HomeEquality & JusticePhilippine faith-based groups hit spate of killings, arrests of activists

Philippine faith-based groups hit spate of killings, arrests of activists

The Church leaders denounce the 'unfathomable acts that disrespect life and violate human rights'

Faith-based groups in the Philippines denounced the spate of killings and arrests of activists in the country in recent weeks following President Rodrigo Duterte’s pronouncement to kill communists.

The inter-faith group “One Voice One Faith, One Nation” dubbed the killings as “barbaric acts” that have no place in a “rational” society that believes in the sanctity of human life.

Citing the killings of nine activists during police raids on March 7 in the outskirts of the capital, the group said that “by all logical measure … [the incident was] a fascistic targeting of social activists of open, legal, and recognized cause-oriented groups.”

“We denounce these unfathomable acts that disrespect life and violate human rights,” read the “One Voice” statement dated March 10. The Church leaders said the killings of activists was “an affront to the democratic rights of every Filipino.”

“Activism for social change seeks to address injustices and inadequacies in the systems, policies, and programs of governance,” read the statement. “State-sponsored killings of activists should never be made acceptable,” it added.

The statement was signed by Bishop Broderick Pabillo, apostolic administrator of the Archdiocese of Manila; Bishop Reuel Marigza, general secretary of the National Council of Churches in the Philippines; Obispo Maximo Rhee Timbang of the Iglesia Filipina Independiente; and Sister Rowena Pineda of the Sisters Association in Mindanao.

The group called for an independent investigation into the killings and arrests of activistst.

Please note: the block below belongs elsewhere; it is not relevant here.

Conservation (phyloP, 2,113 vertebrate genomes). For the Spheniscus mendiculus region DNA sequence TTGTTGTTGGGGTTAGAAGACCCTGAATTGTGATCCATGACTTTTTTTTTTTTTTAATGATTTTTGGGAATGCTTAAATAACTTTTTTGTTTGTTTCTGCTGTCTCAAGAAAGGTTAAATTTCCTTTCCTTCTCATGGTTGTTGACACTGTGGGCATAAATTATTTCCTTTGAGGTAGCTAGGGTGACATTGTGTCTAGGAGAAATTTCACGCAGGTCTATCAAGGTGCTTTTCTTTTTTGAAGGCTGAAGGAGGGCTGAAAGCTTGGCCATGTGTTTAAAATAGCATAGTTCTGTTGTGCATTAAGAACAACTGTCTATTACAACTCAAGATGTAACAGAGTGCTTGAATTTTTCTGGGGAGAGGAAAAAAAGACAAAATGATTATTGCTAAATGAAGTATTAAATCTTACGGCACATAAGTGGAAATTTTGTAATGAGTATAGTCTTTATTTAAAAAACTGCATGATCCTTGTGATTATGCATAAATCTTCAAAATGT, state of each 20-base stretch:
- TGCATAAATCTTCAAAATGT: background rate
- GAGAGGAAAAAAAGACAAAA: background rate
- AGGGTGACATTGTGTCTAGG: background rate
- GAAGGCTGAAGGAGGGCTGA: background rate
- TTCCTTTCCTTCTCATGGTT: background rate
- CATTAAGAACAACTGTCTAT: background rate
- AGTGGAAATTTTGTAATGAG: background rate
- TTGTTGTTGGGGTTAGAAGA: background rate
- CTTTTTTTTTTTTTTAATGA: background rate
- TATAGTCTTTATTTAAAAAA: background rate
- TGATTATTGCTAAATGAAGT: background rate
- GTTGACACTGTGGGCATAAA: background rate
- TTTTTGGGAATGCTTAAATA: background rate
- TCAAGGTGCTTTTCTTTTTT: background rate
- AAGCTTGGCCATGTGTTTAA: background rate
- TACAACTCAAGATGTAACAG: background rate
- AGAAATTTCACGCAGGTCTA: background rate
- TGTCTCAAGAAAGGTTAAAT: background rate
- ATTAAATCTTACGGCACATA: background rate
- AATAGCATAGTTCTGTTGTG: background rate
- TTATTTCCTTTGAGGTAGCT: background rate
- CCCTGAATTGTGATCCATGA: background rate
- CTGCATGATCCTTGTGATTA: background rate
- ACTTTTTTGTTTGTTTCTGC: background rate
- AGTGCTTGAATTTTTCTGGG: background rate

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Earlier, Bishop Jose Coin Bagaforo of Kidapawan, head of the social action secretariat of the Catholic bishops’ conference, expressed alarm over the attacks on perceived leftist activists.

“What is more dangerous to my mind is the fact that seemingly, we have grown to be accustomed to tolerating this blatant disregard to the rule of law,” said the prelate in a separate statement.

He noted that “for almost five years,” the people seemed to have let political leaders “take command of our collective silence.”

“They interpreted our inaction and passive nature as explicit permission to stir unlawful behavior as long as it is covered by legal orders and memorandum,” said Bishop Bagaforo.

On March 7, policemen killed nine activists during a raid in what was supposed to be a rebel hideout.

The police claimed the operations were meant to arrest alleged communist New People’s Army rebels identified in search warrants issued by two Manila courts.

“The raids were apparent politically motivated killings that the police and military have sought to justify with unconvincing justifications that echo ‘drug war’ claims,” said Phil Robertson, deputy Asia director at Human Rights Watch.

The raids were part of what the government called Coplan Asval, a “simultaneous implementation of search warrants” by teams consisting of police and military units.

They occurred two days after Duterte urged law enforcement agencies to “kill” communists and to disregard human rights – a threat that he had made several times in the past.

The police said the raids were legitimate because weapons were found in the victims’ possession and those arrested allegedly fought back – a claim police frequently make to explain the killing of alleged drug suspects in the government’s “war on drugs.”

Using combined elements of the police and military to target individuals or groups alleged to be communist rebels, and raiding separate areas simultaneously, was earlier used on Negros island in the central Philippines.

Leftist activists in the Philippines have long been targets of the government’s counterinsurgency operations, which often involved targeted killings and which Human Rights Watch detailed in reports published in 2007 and 2011.

The government accuses these activists of being New People’s Army members or supporters, and makes no distinction between armed fighters and political activists, who are subjected to the often deadly “red-tagging.”

The UN Human Rights Council passed a resolution in 2020 seeking “technical assistance” and “capacity building” for the Philippines in the face of thousands of killings of drug suspects and activists by law enforcement during questionable police operations.

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